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No Methane On Mars, But Plenty In Hawthorne

Michael Nystrom |
September 19, 2013 | 8:16 p.m. PDT

Staff Reporter

Methane molecule, Wikimedia Commons
Methane molecule, Wikimedia Commons
Almost forty families were evacuated Monday in Hawthorne, California after a well began spewing a mixture of water and methane gas.  

The retired underground well, located on private property on Imperial Highway between Truro and Condon avenues, has been leaking methane since Monday.

Crews have been trying to cap the well since Thursday with short-lived success. 

Since the water and gas leak may not be contained until next week, roads in the area will be closed periodically and the thirty-seven families will continue to stay in hotels as a precaution.

These recent events raise several questions. What is methane?  How does it impact the environment, and what impact does it have on human heath?  

In its most basic sense, methane is a naturally occurring gas that is widely used as fuel. It is the main component of natural gas and is extracted from geological deposits, like coal.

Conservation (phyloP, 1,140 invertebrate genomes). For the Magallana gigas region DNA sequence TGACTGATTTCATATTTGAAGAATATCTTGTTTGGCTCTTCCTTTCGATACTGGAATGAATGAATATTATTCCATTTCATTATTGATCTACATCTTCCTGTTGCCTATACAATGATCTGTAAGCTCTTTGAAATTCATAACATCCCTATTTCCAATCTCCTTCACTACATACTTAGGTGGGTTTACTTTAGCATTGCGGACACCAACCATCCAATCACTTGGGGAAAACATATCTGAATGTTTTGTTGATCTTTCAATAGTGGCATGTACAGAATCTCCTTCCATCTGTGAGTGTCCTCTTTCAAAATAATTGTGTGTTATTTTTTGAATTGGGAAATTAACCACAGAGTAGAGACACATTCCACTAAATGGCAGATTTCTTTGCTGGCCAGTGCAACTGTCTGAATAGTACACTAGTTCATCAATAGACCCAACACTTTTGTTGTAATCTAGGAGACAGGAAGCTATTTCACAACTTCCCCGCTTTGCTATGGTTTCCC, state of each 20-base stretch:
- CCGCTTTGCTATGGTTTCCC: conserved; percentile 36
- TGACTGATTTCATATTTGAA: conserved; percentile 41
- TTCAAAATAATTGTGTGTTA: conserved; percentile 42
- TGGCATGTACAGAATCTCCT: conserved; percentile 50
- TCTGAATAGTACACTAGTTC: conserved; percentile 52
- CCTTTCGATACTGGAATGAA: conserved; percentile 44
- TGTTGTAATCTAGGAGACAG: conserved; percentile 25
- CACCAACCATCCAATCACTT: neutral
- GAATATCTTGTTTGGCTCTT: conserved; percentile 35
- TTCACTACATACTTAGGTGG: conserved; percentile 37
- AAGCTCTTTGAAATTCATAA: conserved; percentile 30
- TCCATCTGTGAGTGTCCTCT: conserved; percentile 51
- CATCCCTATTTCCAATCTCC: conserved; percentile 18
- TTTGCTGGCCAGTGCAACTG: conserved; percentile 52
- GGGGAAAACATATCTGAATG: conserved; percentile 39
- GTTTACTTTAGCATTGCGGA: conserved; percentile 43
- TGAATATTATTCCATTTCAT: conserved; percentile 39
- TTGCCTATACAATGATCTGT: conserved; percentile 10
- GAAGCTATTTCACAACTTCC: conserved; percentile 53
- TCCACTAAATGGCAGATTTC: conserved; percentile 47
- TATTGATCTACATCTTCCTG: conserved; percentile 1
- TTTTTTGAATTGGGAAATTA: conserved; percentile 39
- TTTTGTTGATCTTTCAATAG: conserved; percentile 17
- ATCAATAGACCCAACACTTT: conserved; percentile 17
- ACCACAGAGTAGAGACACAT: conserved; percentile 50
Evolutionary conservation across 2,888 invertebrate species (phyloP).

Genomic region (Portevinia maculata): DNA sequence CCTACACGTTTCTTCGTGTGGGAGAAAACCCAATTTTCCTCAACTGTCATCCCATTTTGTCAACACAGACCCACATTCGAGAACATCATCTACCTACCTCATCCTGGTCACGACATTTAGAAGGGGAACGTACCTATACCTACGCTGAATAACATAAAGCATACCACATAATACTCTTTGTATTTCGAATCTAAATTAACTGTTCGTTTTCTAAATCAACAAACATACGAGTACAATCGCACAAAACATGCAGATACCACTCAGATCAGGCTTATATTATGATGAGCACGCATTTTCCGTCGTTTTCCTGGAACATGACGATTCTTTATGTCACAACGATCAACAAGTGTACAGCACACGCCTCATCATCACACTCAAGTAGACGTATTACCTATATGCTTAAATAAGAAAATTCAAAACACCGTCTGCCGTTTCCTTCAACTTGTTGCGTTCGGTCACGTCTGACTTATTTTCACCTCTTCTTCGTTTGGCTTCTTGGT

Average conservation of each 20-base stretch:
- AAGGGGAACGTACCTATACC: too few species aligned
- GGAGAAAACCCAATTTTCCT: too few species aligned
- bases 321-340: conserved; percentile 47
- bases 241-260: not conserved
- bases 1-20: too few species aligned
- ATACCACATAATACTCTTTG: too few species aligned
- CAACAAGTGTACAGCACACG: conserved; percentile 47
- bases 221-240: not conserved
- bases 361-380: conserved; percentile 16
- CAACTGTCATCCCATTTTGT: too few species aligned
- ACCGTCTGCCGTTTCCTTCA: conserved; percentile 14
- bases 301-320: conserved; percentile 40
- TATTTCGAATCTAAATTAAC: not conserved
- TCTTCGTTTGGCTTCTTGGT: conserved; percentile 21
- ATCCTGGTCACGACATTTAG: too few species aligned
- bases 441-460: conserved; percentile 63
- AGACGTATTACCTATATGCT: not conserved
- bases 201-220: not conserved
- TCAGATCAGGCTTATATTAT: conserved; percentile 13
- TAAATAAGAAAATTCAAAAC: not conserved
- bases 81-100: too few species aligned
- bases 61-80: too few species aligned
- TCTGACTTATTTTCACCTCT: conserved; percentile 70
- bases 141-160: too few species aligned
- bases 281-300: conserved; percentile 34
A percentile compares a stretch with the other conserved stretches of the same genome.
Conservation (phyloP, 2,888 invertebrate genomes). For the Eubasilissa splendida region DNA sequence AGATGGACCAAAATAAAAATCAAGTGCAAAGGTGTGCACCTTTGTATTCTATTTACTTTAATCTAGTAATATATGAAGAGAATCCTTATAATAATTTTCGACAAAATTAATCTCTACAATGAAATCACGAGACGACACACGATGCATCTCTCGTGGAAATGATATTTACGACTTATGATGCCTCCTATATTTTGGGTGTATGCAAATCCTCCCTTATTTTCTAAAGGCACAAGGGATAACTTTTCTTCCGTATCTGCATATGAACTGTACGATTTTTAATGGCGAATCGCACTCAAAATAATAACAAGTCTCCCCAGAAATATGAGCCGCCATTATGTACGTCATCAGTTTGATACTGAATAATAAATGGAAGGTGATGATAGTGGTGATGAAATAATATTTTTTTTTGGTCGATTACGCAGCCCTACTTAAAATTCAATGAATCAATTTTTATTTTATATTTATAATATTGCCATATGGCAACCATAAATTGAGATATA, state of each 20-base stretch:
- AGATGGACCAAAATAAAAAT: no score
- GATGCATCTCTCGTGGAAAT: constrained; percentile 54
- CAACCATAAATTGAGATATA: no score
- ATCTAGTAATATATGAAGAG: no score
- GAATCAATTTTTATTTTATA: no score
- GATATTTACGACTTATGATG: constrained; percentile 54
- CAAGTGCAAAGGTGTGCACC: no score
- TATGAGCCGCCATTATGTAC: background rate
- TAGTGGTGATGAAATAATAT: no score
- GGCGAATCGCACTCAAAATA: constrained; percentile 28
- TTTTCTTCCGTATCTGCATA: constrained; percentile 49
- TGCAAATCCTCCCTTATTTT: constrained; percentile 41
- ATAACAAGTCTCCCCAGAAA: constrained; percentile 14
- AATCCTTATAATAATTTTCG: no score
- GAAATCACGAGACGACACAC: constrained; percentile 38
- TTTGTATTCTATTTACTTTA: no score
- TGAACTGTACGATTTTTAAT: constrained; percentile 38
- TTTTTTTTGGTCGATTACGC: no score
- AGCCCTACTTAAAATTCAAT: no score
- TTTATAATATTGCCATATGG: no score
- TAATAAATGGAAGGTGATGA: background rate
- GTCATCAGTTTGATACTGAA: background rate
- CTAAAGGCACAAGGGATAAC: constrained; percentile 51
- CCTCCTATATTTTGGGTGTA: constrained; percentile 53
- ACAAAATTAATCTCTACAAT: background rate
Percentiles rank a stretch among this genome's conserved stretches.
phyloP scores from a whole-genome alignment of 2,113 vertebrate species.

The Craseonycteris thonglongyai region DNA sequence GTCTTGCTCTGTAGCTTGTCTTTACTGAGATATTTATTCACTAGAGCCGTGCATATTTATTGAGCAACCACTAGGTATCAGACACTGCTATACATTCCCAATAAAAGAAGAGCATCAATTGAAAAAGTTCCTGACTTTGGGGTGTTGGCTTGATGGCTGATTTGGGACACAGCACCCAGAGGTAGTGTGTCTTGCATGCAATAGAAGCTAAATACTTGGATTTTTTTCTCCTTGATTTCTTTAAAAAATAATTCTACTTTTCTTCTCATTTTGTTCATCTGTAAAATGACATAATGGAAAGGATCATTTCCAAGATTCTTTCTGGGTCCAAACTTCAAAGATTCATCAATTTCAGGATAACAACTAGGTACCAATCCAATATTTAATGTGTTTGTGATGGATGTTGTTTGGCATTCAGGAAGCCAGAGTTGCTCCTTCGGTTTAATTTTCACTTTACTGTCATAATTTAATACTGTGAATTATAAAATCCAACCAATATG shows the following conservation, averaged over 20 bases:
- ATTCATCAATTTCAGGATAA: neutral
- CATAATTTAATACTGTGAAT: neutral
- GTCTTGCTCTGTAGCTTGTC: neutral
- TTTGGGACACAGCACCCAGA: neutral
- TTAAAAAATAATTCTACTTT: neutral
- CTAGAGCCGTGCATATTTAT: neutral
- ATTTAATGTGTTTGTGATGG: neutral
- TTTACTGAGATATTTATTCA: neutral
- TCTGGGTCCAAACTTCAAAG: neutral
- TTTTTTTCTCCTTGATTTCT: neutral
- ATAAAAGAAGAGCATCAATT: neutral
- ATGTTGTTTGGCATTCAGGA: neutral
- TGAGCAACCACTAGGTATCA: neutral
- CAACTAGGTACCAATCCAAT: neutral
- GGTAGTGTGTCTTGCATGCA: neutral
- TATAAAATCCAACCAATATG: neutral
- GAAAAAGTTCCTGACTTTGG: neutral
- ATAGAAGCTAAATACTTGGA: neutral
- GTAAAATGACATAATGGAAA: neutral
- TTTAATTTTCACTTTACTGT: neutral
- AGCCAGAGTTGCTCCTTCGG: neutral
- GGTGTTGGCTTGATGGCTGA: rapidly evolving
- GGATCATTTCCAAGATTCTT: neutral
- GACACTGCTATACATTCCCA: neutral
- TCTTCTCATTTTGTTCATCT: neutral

It is also produced by microorganisms and stored in the atmosphere. 

Environmentally, methane in our atmosphere is nothing new. But, human activity has elevated methane concentrations to unprecedented levels.  

According to the Environmental Protection Agency, over 60 percent of all methane emissions come from human waste, industrial and agricultural activities. Methane is also the second most prevalent greenhouse gas emitted in the United States from human activities. 

The EPA states that pound for pound, the comparative impact of methane on climate change is over 20 times greater than carbon dioxide over a 100-year period.  

In a global context, the Hawthorne methane leak is relatively insignificant.  On a local level, methane can have a more dangerous effect.  

So why are people being evacuated from the area?  

Methane is an extremely flammable and explosive gas. The explosive range for methane is anywhere from five to 15 percent concentration in the air.  

Methane can also have harmful effects on human health. According to the Centre for Radiation, Chemical and Environmental Hazards, methane is toxic by inhalation and skin exposure.

Potential effects from inhalation include agitation, slurred speech, nausea, vomiting, facial flushing and headache. 

In severe cases, depending on the health of the individual, breathing and heart complications, or coma and death may occur.

Reach Staff Reporter Michael Nystrom here.  



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